VOA: Ethiopia has ended its practice of formally responding to the annual U.S. human rights report, as it has done the past two years. A statement said the government views the Congressionally-mandated report with contempt, and has no plans to answer the charges.
The most recent State Department report paints a troubling picture of human rights conditions in Ethiopia.
It depicts a state with a widespread system of paid informants reporting on people’s activities, where criminal courts are subject to significant political intervention and influence, and where non-governmental organizations say hundreds of political prisoners are being held.
The 56-page report documents restrictions on academic and press freedoms, including intimidation and detention of journalists, jamming foreign broadcasts, blocking internet websites, and prohibiting political activity on college campuses.
It also implicitly questions the existence of a multi-party democracy, noting that the ruling party and its affiliates won almost every one of 3.4 million local council seats in 2008 elections and all but two seats in parliament in 2010.
The report quotes what it calls multiple credible sources saying party membership is an important factor in obtaining university admissions, employment opportunities, food aid and other benefits controlled by the government.
Additionally, it notes that a new law regulating non-governmental organizations has sidelined two prominent domestic human rights defender groups, including the only one doing actual investigations and reporting on alleged abuses.
Ethiopia’s reaction to the report, which covered abuses reported in 2010, was furious. A foreign ministry statement charged that 80% of the material was a rehash of groundless and unverifiable allegations from dubious sources contained in previous reports. It said the rest was mostly a few new lies, added to the old ones, and questioned whether the U.S. government’s motive was simply to tarnish Ethiopia’s image.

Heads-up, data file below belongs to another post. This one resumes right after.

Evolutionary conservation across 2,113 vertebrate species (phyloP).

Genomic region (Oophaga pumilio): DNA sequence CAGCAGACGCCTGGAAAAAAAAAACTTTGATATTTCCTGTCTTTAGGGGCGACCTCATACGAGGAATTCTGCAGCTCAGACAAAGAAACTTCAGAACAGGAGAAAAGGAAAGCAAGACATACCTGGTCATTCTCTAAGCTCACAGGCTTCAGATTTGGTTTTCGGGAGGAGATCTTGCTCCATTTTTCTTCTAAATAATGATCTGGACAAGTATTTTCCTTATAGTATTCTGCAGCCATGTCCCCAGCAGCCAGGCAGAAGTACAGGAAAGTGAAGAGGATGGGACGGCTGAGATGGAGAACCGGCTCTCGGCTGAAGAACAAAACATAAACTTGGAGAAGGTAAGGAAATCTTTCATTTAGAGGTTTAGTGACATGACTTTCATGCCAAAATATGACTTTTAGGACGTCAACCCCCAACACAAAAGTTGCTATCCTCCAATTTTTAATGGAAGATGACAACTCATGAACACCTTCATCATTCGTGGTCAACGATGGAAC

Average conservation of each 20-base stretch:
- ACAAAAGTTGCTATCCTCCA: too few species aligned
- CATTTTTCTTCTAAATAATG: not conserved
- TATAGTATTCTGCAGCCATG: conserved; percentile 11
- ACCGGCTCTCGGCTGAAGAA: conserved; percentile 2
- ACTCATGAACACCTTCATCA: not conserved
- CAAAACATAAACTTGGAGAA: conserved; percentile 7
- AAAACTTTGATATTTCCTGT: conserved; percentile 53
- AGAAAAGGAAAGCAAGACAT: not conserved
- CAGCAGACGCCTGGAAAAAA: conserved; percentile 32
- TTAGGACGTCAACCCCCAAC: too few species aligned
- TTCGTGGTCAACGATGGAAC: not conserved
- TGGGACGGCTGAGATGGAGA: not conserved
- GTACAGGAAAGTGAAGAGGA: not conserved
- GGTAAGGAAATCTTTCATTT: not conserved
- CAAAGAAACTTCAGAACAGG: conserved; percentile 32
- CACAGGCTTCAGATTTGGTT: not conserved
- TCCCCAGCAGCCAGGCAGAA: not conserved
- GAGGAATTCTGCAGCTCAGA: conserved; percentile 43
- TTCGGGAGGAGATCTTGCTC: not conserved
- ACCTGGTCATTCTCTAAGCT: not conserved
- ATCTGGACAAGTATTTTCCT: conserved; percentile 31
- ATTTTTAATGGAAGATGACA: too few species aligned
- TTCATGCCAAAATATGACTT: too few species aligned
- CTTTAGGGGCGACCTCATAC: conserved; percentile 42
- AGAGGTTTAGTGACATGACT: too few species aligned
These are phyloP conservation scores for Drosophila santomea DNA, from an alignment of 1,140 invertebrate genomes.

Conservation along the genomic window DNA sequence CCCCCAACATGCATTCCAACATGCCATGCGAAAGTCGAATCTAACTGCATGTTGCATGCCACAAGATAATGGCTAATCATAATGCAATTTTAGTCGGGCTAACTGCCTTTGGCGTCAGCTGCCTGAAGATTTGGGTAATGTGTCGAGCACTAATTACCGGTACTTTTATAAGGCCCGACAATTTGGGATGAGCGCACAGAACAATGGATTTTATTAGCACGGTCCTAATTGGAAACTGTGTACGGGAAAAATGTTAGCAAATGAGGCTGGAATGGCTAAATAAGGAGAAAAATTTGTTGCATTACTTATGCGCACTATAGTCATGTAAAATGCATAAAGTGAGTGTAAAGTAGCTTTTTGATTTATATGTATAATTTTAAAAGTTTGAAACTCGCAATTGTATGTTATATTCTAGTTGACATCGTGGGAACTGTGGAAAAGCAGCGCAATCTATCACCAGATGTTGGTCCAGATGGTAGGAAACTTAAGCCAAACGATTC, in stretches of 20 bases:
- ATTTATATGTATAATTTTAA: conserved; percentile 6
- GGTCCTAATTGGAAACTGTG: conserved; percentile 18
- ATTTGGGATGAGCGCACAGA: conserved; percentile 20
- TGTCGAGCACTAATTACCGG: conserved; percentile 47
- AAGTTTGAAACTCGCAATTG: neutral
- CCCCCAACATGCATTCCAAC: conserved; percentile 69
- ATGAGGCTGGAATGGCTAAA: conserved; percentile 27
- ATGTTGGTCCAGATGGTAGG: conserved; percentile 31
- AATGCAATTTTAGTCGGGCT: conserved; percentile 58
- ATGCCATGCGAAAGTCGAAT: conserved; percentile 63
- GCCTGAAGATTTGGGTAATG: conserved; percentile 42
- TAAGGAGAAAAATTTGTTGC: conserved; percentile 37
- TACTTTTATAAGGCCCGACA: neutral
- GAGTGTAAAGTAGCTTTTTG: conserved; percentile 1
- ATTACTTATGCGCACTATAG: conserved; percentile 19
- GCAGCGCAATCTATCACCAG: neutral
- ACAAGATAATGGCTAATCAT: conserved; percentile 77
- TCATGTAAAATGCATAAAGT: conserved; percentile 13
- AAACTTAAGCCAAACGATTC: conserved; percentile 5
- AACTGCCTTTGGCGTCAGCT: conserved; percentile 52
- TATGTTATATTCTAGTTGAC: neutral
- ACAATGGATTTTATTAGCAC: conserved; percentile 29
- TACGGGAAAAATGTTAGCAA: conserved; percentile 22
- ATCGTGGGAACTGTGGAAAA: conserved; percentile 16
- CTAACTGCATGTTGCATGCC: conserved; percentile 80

Deputy Prime Minister and Foreign Minister Hailemariam Dessalegn dismissed the document as a meaningless “cut and paste” exercise.
“We said this is a methodology failure. So if the United States is worried about the human rights challenge, then it should be critically evaluated. So if it is ‘cut and paste,’ then it doesn’t give any meaning to anyone. So we said, if it continues like this, it has nothing to do with changing and improving the human rights situation in Ethiopia.”
In response to the two previous State Department reports, in 2008 and 2009, Ethiopia published a rebuttal challenging the accuracy of the charges. Prime Minister Meles Zenawi called the pamphlets a sign Ethiopia takes the U.S. criticisms seriously, unlike reports from groups such as Human Rights Watch, which the government categorically dismisses.
But Foreign Minister Hailemariam says the latest U.S. report does not merit a response, and would be treated with what was called “the contempt it deserves.”
“The last two years we have engaged ourselves with the authorities of the United States and discussed several meetings on the human rights situation in Ethiopia. We thought we had convinced each other on many of the issues… If this is not considered at all, then there is no need to accept this report as something that can help us. So that’s why we dismissed the report totally because it is based on unfounded allegations which are baseless.”
Hailemariam made clear, however, that the report would not affect what he called the “cordial relationship” between Addis Ababa and Washington. He said, “we dismiss the report, we have not dismissed the United States.”
Ethiopia remains an important U.S. partner in the volatile Horn of Africa region. The United States is Ethiopia’s largest bilateral aid donor, with assistance totaling roughly $1 billion a year.